"It's clear that the White House is engaged in looking at this, is supportive of communities that are doing this work," he said.
Nazgol Ghandnoosh, PhD, a research analyst with the Sentencing Project, said the administration has been evolving toward a "harm-reduction approach" to drug policy since 2009, "not just using punishment and the threat of punishment to shake people out of this addiction."
The shift to a harm-reduction-driven drug policy is far from complete, but Ghandnoosh said the Obama administration has been moving in this direction since officials stopped talking about a "war on drugs" in 2009.
The new heroin response program comes amid an ongoing push by advocacy groups for reforms in addiction and mental health policy, according to Abby Hendrix, president of Stop Heroin Now, an organization that educates the public about addiction and advocates for treatment.
"This strategy is definitely a step in the right direction. Heroin addiction must be addressed with support and treatment versus criminalization and institutionalization," she said.
"There is no better time than now, as this issue cannot wait another day," Hendrix said. "Another day means brothers, friends, daughters, parents, and individuals in society that are losing their battle with addiction and even more that are struggling to reach recovery."
Approximately 120 people die each day in the U.S. from drug overdoses, the Drug Enforcement Agency said last month.
"We need an all-of-society response - to improve opioid prescribing practices to prevent addiction, expand access to effective treatment for those who are addicted, increase use of naloxone to reverse overdoses, and work with law enforcement partners like DEA to reduce the supply of heroin," CDC Director Tom Frieden said in a July press release.
According to Tree, enforcement-driven drug policies have at times produced the opposite of the results that were intended.
Law enforcement agencies have been catching the less competent drug dealers, "selectively breeding for super-traffickers," he said. "It's a very Darwinian process."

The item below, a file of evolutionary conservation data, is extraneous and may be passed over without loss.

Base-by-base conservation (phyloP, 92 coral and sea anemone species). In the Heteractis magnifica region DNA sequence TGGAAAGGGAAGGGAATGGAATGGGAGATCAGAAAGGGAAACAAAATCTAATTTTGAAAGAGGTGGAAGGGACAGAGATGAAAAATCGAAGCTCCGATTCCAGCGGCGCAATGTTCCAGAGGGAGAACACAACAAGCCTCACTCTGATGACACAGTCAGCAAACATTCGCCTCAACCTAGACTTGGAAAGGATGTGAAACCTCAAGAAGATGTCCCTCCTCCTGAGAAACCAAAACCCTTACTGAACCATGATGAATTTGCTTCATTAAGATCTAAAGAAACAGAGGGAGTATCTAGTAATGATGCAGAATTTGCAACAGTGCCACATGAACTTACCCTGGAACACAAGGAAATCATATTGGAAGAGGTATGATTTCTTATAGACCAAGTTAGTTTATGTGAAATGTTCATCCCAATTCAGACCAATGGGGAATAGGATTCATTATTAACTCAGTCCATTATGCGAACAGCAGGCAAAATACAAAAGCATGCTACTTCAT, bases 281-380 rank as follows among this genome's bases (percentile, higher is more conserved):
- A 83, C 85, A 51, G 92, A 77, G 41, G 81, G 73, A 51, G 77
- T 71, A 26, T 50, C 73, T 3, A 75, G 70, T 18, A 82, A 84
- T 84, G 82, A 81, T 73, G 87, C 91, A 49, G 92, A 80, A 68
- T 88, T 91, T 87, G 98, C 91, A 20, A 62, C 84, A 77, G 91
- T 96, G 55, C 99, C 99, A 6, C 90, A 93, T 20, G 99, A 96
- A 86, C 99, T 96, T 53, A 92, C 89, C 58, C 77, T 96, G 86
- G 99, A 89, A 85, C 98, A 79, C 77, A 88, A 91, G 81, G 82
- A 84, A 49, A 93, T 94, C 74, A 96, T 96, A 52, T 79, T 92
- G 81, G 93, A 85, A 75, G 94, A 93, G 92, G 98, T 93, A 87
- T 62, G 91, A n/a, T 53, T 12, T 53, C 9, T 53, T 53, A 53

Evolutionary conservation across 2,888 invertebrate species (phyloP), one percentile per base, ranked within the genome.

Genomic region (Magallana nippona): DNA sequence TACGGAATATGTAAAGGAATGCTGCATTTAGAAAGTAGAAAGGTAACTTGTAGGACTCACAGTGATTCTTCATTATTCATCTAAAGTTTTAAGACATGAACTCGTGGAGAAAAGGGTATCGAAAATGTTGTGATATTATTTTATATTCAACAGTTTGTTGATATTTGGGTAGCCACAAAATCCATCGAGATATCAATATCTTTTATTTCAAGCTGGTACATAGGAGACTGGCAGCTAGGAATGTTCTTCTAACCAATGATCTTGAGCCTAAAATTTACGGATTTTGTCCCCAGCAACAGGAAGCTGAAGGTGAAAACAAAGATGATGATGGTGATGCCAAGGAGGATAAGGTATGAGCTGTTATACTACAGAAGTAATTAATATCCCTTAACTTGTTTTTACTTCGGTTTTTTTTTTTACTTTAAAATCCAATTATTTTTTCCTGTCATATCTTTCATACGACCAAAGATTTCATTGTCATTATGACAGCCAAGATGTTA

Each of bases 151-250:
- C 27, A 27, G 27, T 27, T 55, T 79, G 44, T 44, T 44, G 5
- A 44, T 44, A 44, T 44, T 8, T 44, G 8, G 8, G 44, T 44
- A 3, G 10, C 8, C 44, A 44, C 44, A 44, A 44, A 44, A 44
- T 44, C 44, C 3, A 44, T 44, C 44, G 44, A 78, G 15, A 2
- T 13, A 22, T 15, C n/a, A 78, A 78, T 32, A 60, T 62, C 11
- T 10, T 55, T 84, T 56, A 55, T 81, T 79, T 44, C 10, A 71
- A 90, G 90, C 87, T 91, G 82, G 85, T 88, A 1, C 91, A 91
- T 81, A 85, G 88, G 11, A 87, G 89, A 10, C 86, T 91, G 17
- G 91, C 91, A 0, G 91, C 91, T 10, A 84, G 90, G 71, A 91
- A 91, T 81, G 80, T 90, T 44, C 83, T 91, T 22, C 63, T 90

Criminalizing drugs takes agricultural commodities that are very cheap to grow and makes them astronomically more valuable on the street, Tree said, essentially subsidizing drug traffickers by inflating the price.
In fact, many advocates say the current heroin problem itself is the unintended result of the mishandling of the rise in prescription opioid abuse in the last 10-15 years.
As doctors overprescribed oxycodone and other opioid-based painkillers, patients grew addicted to them. The DEA then cracked down on the doctors and the drugs without taking enough steps to reduce the demand, Tree said.
The price of the prescription opioids on the black market skyrocketed and street heroin became a much cheaper alternative for addicts.
"This has enormous public health implications," Smith said.
Prescription opioids are regulated and stable, but heroin can be cut with other substances and the user has no idea how potent a given batch is, which makes it easy to overdose.
One aspect of the new Heroin Response Strategy is distributing alerts about dangerous batches of heroin to health authorities.
Another important step that has been proposed by the Obama administration is expanding the use of naloxone, a drug that counteracts the effects of heroin overdoses, which many states now allow their first responders to administer but is expensive.
"Nobody, nobody needs to die from an opiate overdose," Tree said.
According to Tree, naloxone is impossible to abuse but some "cowardly politicians" are afraid to endorse it because they think it sends the message that they are being permissive and encouraging drug use. He suggested that some people feel overdose deaths send a message to other drug users about the dangers they face.